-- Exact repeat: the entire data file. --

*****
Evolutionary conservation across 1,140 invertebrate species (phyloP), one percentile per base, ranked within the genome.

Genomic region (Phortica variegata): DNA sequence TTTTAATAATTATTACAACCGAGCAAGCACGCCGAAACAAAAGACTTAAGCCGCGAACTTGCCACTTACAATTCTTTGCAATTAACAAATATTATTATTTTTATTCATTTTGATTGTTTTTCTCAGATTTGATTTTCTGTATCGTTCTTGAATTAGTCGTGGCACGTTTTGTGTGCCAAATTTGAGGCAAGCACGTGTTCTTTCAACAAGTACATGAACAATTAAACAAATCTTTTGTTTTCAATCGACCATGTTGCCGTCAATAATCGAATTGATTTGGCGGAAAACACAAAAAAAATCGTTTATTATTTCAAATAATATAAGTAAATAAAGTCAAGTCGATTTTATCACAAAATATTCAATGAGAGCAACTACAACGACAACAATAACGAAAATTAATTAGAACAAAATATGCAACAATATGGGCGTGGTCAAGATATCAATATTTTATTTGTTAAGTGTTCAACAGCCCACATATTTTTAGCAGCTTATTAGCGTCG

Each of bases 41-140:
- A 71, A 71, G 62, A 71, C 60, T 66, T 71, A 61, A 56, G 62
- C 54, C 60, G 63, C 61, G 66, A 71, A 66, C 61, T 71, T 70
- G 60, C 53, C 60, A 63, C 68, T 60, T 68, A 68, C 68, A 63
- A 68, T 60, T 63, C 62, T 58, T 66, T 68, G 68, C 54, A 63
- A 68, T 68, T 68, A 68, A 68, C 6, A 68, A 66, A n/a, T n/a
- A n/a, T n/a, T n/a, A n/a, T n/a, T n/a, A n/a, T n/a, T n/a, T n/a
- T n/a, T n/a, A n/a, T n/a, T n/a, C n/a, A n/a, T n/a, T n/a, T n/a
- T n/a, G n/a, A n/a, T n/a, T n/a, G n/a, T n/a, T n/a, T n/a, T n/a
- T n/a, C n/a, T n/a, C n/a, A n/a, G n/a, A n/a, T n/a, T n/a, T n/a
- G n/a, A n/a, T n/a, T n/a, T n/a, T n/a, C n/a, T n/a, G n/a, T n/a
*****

Evolutionary conservation across 1,140 invertebrate species (phyloP), one percentile per base, ranked within the genome.

Genomic region (Phortica variegata): DNA sequence TTTTAATAATTATTACAACCGAGCAAGCACGCCGAAACAAAAGACTTAAGCCGCGAACTTGCCACTTACAATTCTTTGCAATTAACAAATATTATTATTTTTATTCATTTTGATTGTTTTTCTCAGATTTGATTTTCTGTATCGTTCTTGAATTAGTCGTGGCACGTTTTGTGTGCCAAATTTGAGGCAAGCACGTGTTCTTTCAACAAGTACATGAACAATTAAACAAATCTTTTGTTTTCAATCGACCATGTTGCCGTCAATAATCGAATTGATTTGGCGGAAAACACAAAAAAAATCGTTTATTATTTCAAATAATATAAGTAAATAAAGTCAAGTCGATTTTATCACAAAATATTCAATGAGAGCAACTACAACGACAACAATAACGAAAATTAATTAGAACAAAATATGCAACAATATGGGCGTGGTCAAGATATCAATATTTTATTTGTTAAGTGTTCAACAGCCCACATATTTTTAGCAGCTTATTAGCGTCG

Each of bases 41-140:
- A 71, A 71, G 62, A 71, C 60, T 66, T 71, A 61, A 56, G 62
- C 54, C 60, G 63, C 61, G 66, A 71, A 66, C 61, T 71, T 70
- G 60, C 53, C 60, A 63, C 68, T 60, T 68, A 68, C 68, A 63
- A 68, T 60, T 63, C 62, T 58, T 66, T 68, G 68, C 54, A 63
- A 68, T 68, T 68, A 68, A 68, C 6, A 68, A 66, A n/a, T n/a
- A n/a, T n/a, T n/a, A n/a, T n/a, T n/a, A n/a, T n/a, T n/a, T n/a
- T n/a, T n/a, A n/a, T n/a, T n/a, C n/a, A n/a, T n/a, T n/a, T n/a
- T n/a, G n/a, A n/a, T n/a, T n/a, G n/a, T n/a, T n/a, T n/a, T n/a
- T n/a, C n/a, T n/a, C n/a, A n/a, G n/a, A n/a, T n/a, T n/a, T n/a
- G n/a, A n/a, T n/a, T n/a, T n/a, T n/a, C n/a, T n/a, G n/a, T n/a